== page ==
Activity baskets with workbooks, books, craft kits, journals and art supplies are great distractions for when your child is done with their work and looking for something to do (other than watch TV or be on a device). Don’t overthink this. Just toss some coloring books, worksheets, books and crafts in the basket and let your child explore.
Please keep in mind that your child will get bored - but they won’t die from boredom, I promise. It is ok for there to be gaps in the day where your child just plays, reads, stares out a window, or watches TV. You will drive yourself crazy if you try and do a full time job while constantly entertaining your child. So give yourself permission to let this ball drop.
Set up Your Work Space
If you don’t already work at home, you may not have a home office set up. Everyone’s home situation is different and so I am not going to suggest that you invest in tons of furniture and create a full office because of 2 week closure. For many that is just not possible. However, you can create a work zone. I’ve used a basket in smaller homes that we lived in, so that I could keep all of my work essentials in one place.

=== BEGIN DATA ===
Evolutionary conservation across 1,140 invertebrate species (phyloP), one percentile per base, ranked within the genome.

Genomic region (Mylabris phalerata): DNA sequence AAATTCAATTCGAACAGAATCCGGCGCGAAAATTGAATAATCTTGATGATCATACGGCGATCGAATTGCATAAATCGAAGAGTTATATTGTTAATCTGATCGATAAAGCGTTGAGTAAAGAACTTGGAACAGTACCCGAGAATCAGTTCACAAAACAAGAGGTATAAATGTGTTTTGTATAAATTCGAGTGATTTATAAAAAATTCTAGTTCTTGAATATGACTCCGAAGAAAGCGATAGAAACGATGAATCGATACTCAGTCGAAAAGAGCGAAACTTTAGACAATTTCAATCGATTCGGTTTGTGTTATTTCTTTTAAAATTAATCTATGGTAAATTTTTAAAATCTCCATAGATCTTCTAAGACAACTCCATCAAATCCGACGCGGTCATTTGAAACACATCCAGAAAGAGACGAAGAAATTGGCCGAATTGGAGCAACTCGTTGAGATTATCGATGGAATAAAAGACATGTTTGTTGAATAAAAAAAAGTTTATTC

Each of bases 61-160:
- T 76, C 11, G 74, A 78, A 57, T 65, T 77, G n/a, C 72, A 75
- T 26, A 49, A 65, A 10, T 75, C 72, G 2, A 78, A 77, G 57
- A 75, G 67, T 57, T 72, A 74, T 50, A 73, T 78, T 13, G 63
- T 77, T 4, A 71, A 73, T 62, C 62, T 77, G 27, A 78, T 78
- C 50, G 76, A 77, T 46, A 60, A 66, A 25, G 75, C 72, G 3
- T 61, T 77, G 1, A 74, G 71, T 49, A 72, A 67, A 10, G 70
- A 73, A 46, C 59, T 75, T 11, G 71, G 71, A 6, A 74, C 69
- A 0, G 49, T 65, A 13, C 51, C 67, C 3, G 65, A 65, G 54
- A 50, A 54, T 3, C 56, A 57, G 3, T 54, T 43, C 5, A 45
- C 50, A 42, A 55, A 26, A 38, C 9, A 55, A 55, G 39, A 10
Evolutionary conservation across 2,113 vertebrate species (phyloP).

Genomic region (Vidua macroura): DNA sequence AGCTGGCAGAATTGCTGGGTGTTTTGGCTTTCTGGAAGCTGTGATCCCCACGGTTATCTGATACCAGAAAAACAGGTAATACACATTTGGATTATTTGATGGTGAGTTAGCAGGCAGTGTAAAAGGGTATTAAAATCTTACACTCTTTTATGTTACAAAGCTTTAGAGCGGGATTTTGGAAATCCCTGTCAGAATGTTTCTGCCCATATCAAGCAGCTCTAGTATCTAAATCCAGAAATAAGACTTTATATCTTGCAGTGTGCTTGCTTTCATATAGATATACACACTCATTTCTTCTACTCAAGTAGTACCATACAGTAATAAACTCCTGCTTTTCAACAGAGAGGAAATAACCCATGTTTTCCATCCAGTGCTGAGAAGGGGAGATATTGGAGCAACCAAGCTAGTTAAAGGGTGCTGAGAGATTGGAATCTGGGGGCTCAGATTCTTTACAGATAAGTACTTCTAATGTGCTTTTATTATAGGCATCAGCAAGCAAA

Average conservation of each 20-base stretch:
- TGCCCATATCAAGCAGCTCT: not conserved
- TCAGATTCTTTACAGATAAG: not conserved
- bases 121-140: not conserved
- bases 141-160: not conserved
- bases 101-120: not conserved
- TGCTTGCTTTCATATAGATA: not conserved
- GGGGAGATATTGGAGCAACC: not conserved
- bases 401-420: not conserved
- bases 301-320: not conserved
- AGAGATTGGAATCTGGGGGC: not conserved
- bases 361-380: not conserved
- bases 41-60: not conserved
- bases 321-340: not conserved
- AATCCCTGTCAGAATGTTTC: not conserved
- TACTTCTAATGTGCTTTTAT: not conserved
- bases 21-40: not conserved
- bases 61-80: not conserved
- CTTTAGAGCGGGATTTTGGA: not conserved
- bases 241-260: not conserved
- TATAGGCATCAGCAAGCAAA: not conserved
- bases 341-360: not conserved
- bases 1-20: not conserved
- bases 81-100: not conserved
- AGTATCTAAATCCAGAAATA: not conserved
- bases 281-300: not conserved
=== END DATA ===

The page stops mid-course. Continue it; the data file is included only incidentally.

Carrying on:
I find that having a dedicated space to work cuts down on my stress. It will seem really cool to work in your pjs, from your bed until that night when you can’t sleep because when you get into bed you start thinking about work. Segregate your living space from work as much as possible.
Having a segregated space for work will also help send the message to your family that when you are in that space you are working and should not be interrupted. My daughter and husband know that when I am in my office, or sitting at the counter top where I often work, I am busy.